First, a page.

The Unbanking of America: How the New Middle Class Survives by Lisa Servon
Boston: Houghton Mifflin Harcourt, 2017
Basement HG2491 .S47 2017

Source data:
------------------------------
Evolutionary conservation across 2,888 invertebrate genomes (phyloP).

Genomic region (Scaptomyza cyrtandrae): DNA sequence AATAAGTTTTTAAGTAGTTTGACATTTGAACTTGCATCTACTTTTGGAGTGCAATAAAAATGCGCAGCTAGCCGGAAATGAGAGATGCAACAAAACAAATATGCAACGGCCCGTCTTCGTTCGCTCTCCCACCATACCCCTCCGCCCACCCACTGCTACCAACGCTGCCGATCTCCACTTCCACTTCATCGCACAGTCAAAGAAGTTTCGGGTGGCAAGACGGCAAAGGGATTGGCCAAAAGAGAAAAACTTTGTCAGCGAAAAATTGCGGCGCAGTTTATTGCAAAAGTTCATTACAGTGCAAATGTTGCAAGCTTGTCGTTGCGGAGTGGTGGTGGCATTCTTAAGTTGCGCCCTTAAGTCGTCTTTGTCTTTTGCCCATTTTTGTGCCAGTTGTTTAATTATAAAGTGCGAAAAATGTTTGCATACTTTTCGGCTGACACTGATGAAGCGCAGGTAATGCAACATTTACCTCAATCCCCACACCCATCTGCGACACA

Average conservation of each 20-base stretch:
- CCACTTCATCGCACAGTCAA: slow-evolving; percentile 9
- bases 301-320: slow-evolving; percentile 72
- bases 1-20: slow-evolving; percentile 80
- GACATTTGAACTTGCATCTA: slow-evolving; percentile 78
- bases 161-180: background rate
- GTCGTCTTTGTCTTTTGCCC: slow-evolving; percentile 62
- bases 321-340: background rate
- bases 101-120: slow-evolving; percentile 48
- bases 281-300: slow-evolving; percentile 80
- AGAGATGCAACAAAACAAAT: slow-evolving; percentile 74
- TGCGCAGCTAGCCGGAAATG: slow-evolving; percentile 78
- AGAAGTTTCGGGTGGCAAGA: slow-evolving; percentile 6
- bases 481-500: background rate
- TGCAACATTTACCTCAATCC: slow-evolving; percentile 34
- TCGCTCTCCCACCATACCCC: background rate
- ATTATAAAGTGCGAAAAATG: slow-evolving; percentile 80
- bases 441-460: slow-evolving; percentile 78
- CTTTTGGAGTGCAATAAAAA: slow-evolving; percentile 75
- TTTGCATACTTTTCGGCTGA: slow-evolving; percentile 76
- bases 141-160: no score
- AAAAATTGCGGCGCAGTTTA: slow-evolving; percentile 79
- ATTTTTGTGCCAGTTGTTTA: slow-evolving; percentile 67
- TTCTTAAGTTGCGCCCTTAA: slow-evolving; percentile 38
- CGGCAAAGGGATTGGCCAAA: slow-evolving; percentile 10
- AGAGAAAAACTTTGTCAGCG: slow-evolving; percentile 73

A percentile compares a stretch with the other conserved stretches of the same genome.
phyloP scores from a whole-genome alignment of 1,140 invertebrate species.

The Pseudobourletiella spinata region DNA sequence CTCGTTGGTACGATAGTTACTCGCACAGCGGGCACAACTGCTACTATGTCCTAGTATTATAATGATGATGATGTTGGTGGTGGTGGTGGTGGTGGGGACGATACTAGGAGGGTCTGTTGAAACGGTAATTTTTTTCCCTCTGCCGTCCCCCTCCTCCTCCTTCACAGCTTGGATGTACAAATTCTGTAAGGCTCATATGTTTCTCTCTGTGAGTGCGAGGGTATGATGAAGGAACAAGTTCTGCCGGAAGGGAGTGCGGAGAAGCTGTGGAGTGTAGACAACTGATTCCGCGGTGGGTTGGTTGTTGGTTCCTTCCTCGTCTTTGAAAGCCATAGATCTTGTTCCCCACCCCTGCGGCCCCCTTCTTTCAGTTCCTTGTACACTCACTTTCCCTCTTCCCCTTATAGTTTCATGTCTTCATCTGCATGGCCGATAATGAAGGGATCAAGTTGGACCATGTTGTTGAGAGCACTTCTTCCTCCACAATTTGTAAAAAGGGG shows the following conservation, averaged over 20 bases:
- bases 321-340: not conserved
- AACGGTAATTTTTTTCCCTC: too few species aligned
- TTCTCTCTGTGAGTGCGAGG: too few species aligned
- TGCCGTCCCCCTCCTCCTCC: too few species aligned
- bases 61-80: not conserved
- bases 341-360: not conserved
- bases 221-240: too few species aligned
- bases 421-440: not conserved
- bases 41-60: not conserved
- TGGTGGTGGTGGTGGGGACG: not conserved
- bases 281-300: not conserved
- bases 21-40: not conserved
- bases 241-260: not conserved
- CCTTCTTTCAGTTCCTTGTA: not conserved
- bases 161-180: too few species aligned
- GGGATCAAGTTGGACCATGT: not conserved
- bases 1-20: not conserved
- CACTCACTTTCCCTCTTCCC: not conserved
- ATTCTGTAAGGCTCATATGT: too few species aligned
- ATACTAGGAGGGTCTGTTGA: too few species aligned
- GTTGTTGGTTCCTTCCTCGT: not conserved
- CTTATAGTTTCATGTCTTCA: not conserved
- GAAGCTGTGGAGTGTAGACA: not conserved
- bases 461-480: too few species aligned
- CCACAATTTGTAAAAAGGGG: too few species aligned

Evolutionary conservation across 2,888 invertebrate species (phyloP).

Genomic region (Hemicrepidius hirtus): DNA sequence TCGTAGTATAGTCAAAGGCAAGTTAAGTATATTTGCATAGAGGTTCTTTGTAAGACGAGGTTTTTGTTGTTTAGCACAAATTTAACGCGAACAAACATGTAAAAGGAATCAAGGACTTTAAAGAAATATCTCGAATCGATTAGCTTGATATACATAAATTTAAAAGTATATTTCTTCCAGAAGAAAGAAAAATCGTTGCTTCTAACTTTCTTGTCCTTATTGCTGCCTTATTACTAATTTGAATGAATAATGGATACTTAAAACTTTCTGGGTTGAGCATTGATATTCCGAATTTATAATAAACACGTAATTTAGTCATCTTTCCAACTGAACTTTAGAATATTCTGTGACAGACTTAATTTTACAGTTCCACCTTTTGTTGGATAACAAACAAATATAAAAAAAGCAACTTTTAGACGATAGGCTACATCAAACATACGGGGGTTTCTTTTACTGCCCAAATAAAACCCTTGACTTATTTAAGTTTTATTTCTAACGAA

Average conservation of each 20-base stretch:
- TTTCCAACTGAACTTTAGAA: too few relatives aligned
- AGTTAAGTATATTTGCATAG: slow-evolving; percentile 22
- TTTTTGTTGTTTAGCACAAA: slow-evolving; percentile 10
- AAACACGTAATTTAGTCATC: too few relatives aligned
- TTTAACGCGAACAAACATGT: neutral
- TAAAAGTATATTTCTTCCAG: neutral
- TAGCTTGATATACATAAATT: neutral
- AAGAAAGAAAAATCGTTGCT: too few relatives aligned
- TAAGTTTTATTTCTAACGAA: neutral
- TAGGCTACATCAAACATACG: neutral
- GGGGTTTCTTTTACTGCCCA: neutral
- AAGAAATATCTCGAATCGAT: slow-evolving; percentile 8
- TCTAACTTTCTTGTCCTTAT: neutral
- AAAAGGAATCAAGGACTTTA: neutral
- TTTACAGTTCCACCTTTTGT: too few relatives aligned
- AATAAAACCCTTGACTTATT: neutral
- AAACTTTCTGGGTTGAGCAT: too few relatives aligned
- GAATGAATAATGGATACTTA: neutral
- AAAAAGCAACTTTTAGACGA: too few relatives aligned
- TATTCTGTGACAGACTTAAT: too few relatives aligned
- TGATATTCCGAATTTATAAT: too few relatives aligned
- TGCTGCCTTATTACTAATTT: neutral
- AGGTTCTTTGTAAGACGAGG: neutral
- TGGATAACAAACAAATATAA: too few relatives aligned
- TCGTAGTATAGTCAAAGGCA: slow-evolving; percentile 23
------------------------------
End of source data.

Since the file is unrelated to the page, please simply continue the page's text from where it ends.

An urgent, absorbing exposé–why Americans are fleeing our broken banking system in growing numbers, and how alternatives are rushing in to do what banks once did. What do an undocumented immigrant in the South Bronx, a high-net-worth entrepreneur, and a twenty-something graduate student have in common? All three are victims of our dysfunctional mainstream banking and credit system. Today nearly half of all Americans live from paycheck to paycheck, and income volatility has doubled over the past thirty years. Banks, with their high monthly fees and overdraft charges, are gouging their low- and middle-income customers while serving only the wealthiest Americans. Lisa Servon delivers a stunning indictment of America’s banks, together with eye-opening dispatches from inside a range of banking alternatives that have sprung up to fill the void. She works as a teller at RiteCheck, a check-cashing business in the South Bronx, and as a payday lender in Oakland. She looks closely at the workings of a tanda, an informal lending club. And she delivers engaging, hopeful portraits of the entrepreneurs reacting to the unbanking of America by designing systems to creatively serve.
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